Five Tips To Help You Deal With Difficult People
Difficult people are everywhere, and avoiding them is, well, unavoidable.
Meeting someone with a reputation for moodiness can be most unpleasant. It can be something you actually dread! Nobody wants to be near someone who is all bitterness and spews her yuck out at every opportunity.
Cantankerous is the word I use to describe people who look for the bad in everything. If you say something nice, they say something negative. If you like something, they don’t care for it. If you talk about a book that interests you, they say they are not interested. Things that normal, rational people would agree are opinions and areas of taste (foods, clothing styles, restaurants, grocery stores) become dogmatic, black and white, end of discussion statements. “We ONLY shop here.” (well, okay then…moving on!)
It is hard to teach kids to be respectful of people who are cranky, and in our home we have just kinda told our kids to be polite but not be “poisoned by their bitterness.”
So, I humbly give you five ways to deal with miserable people. This list will help you in all areas of life:
1. Realize that it’s THEM, not YOU.
You are not responsible for their bad attitude, words or sour looks. That is freeing. Remember–“I am responsible for me.”
2. Realize that hurt people hurt other people.
I have seen this over and over in the ministry. Those who have been severely hurt in life are the ones who try to hurt others. Maybe they have never learned to forgive. Maybe they have chosen bitterness as a pet sin. Whatever the reason, keeping in mind that they have been hurt helps you to be merciful when dealing with them.
3. Realize that You are commanded to be kind.
Just because they are miserable does not mean that that should affect the way you treat them. If you use the old “eye for an eye” method with them, you are being controlled by them and their mood. My mother used to say, “Be the bigger person. Do what’s right.”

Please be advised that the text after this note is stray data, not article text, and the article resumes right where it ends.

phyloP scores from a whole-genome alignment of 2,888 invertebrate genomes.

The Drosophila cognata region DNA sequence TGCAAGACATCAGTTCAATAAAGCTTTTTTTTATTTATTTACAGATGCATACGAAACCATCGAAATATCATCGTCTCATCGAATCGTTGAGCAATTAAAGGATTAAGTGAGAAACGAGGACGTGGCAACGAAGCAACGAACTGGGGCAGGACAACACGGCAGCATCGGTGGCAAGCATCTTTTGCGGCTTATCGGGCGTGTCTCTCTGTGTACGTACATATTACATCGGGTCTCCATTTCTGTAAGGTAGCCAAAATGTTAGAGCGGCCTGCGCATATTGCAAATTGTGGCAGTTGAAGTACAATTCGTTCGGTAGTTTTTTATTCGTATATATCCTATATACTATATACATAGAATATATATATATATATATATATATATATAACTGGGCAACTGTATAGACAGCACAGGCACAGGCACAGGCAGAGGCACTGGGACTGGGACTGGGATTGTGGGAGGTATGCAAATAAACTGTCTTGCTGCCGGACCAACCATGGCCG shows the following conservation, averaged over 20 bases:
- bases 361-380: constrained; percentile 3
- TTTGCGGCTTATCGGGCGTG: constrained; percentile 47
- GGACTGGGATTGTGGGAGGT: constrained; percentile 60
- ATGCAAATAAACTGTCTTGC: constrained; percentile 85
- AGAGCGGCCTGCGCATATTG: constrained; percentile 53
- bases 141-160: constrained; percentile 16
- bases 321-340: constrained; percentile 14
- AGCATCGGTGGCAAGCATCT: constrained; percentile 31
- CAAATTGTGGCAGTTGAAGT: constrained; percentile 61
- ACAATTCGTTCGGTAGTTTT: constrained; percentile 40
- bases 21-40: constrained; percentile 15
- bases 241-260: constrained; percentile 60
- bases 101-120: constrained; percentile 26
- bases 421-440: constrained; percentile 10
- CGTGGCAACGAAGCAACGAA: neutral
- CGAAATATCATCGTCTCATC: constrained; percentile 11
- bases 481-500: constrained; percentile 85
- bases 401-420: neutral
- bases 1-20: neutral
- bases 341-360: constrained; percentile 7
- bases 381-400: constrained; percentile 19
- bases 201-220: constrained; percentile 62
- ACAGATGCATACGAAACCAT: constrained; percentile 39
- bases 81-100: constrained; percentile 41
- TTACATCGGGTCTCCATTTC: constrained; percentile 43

Jesus specifically addressed this incase you are tempted to reason your way out of this:
But I tell you, Do not resist an evil person. If someone strikes you on the right cheek, turn to him the other also. You have heard it said, Love your neighbor, hate your enemy.
But I tell you, love your enemies and pray for those who persecute you.that you may be sons of your Father in heaven. He causes his sun to rise on the evil and the good, and sends rain on the righteous and the unrighteous. If you love those who love you, what reward will you get? Are not even the tax collectors doing that?
These are the basics. How are you showing that God’s word has changed you? Are you an example of Christ’s love ONLY to those who are nice and kind towards you? Or are you taking the approach that when you are insulted, you give it back twice as wickedly? When you are mistreated or overlooked, do you go into slow burn method and then deliver the ice cold silent treatment to your victim? How dwelleth the love of God in you?
No, when insulted, bless. When hated, love. It is the mark of a true believer in Christ.”love your enemies and do good to those who despitefully use you.” If you don’t he asks, How are you any better than they are?
4. You need to pray for them.
Nobody wants to pray for a mean person, but pray we must. Even our enemies need our love. Why? Because when you display to them the power of the gospel of Jesus Christ to change YOU, you give them hope that they can change.
5. Reach Out. Start today.
I have taught my girls to be the first to make an effort to be kind, and then see where that leads. With adults, I approach every day as a fresh slate. I usually will give a “Hi, ___________. How are you today?” greeting, and read their response. If they are “in a mood” I move along. If they want to chat, I will do that, too. There is always hope that they will change one day. To give up on them is to deny the power of the gospel in their life. If it could change you, then it can certainly change them.
Where the rubber meets the road.
Sometimes we desire to be rid of these pesky relationships, but we fail to realize that God, in His sovereignty, has allowed them for a reason. A good and redemptive reason. He is trying to change US to be more like him in these messy relationships.
He is trying to chip away the ungodly thoughts and characteristics of our hearts. When we bristle after an encounter with a difficult person or sulk or worse– give it back to them twice as bad as they doled out– aren’t we running life the way we see fit and not according to God’s laws?
Aren’t we forgetting that life is not all about our wants, desires and plans? When we sin against the person who sinned against us, aren’t we putting ourselves up as little gods ruling our own little kingdoms? My way. I wanted A (kindness, love, respect) and instead I got B (insults, rudeness, cold shoulder) so I will respond with the “Reigning Sovereign in my life.” You response WILL show who is reigning in reality–self will or God’s will.
We have stated that we are disciples of Jesus Christ confessionally, but with our actions we deny it.
When we realize that God gives us what is BEST for us, we are more likely to see the situation through the lens of God’s glory. Even if they never change, You need to change. And r